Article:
Making School Rugby a better Game for All


By: Vimal Perera

Secretary of the Sri Lanka Schools Rugby Football Association (SLSRFA) Nirodha Wijerama stated that Schools Rugby (sponsored by Dialog), is moving ahead, and they plan to have the Under-20 schools league in June. After a lay-off of almost two years, it may be like a time bomb set to explode. However, they are aware that spectators are passionate and driven by emotion. 

In introducing sports to the curriculum, the Ministry of Sports expects sport will help develop students’ personalities. Hence, they discuss strict guidelines as SLSRFA does not want rugby to be a distracting sport that depraves students’ thinking. The health guidelines will be a deciding factor on whether spectators are to be allowed. 

Meanwhile, to expand the base of rugby, they have conducted sevens development tournaments, which first kicked off in Ruwanwella and was followed by another in Pallekele. An objective approach to developing the new emerging trend is for SLSRFA to offer a sum to offset travelling expenses. The school’s section is committed to taking the game to many schools, according to Wijerama.

“Between development and the school top league, Division 1 Under-14 sevens was in the pipeline for 23 and 24 April. However, the situation on transport has compelled us to postpone the event.” In the period of playing the Under-20 league tournament, the plan was to play Under-14, 16 and 18 matches as well. However, with a problematic situation on transport, most schools were reluctant to get the schoolboys to attend practices. 

A rugby match is a different experience compared to other sports. The game is about thirty men getting into physical contact, but playing as the man in the middle tells them. It is a sport to be enjoyed by all; a game where the lovers of both teams mix freely, shouting words of encouragement to their team. In most games, there has not been fighting because your team lost. 

Rugby players roll on the ground pretending they are hurt, bringing the medics and all curing water to the field. Rugby players get injured, get back up, go to the sidelines, get bandaged up and come back on to finish the game. Real sportsmen and women love rugby. That is what rugby is about and how character is built. However, rugby is getting attention for more reasons than playing the game.

The school’s administration and fans will be indifferent to the first problem; the chanting and the shouting, which will be more passionate than in club rugby.

 What worries the school’s rugby administration is that the traditional fixtures popped up before the school season started but left a scar that will not vanish quickly. The unacceptable behaviour, according to Wijerama, is not what the Ministry of Education expected while including sport in the curriculum.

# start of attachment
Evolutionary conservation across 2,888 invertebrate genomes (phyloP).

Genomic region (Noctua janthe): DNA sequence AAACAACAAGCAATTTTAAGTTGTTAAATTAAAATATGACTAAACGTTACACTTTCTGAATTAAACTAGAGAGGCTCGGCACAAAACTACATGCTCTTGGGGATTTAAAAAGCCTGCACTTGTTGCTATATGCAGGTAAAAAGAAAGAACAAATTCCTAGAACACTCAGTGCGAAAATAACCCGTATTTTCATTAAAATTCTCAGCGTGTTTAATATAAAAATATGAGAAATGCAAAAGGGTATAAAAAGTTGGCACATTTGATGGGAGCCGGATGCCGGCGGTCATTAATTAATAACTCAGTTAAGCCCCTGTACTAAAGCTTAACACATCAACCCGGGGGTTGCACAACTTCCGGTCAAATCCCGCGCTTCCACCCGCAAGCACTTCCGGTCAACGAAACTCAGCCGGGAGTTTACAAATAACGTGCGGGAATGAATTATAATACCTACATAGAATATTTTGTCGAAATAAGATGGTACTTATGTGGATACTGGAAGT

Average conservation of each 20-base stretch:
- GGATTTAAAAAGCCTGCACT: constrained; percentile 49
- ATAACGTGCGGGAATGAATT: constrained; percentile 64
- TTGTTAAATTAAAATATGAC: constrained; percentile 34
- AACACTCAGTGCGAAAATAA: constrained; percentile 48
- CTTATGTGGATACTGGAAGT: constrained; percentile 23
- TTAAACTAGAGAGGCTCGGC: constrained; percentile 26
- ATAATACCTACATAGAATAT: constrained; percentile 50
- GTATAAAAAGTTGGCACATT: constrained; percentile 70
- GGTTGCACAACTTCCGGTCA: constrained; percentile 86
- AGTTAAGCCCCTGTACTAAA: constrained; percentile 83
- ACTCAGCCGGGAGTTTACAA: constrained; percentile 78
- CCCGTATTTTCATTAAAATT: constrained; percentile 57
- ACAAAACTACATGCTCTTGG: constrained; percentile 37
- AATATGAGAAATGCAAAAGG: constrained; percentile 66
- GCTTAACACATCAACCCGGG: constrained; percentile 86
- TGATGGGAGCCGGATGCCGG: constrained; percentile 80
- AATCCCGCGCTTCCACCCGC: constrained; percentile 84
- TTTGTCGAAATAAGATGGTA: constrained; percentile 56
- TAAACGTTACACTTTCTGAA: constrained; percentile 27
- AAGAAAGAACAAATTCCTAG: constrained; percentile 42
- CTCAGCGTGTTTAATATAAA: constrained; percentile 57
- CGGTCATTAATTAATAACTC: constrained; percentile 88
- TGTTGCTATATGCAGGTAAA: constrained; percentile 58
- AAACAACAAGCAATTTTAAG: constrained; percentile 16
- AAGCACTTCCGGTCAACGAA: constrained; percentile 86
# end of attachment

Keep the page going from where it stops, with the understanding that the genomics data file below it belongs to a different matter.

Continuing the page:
What happened in the traditional fixture between S. Thomas College Mount Lavinia and Trinity College Kandy is in the mind of the school section as they prepare for the school season. 

Speaking to Ceylon Today, Wijerama stated that the Association and the Ministry of Education are concerned. They want areas of concern fixed before the school season starts. The Secretary said that the home team is responsible for all that happens on matchday at the venue. In their view, around 75 % of the responsibility is with the host team. They have guidelines that each school should follow and has to follow by agreement in tournaments organised by SLSRFA. Each school has to pledge itself to maintain schools rugby as an excellent sport for schoolboys

 The Ministry of Education, through the Schools Rugby Football Association, discussed the applicable guidelines for friendly and traditional fixtures. Inquiries have revealed that the referee had asked about the absence of a Match Commissioner. However, the match was a conventional fixture, crowds were present, and the two masters-in-charge assured that the schools would take responsibility. The rest is history.

He also said that there is an age limit for school sports. Inquires, he said, reveal that some boys who played were past the age limit and considered to have left school. As in this case, the schools cannot practically take action. He also said that one player had played for a club this season. In contrast, SLSRFA and the Minister of Sports include players who have played club rugby in their team list. Was this part of winning the match or giving the boys a last chance to play for their school? 

In 2015, the school’s section took an unprecedented decision to ban a supporter from entering the ground for two matches. The ban was conveyed through the school as the person had an association with the school. Thus, there can be a responsibility on the schools involved for the conduct of their supporters. On a request for a writ, the Appellate Court opined that the appellant should have first appealed to the Schools Section through the school.

When the schools league starts, the school’s section will consider the possibility of banning misbehaving spectators. In the case of a school official, committee member or parent, it will evolve on the school to implement such a decision. A decision to ban a spectator from a venue will be recommended to make rugby a better game for all.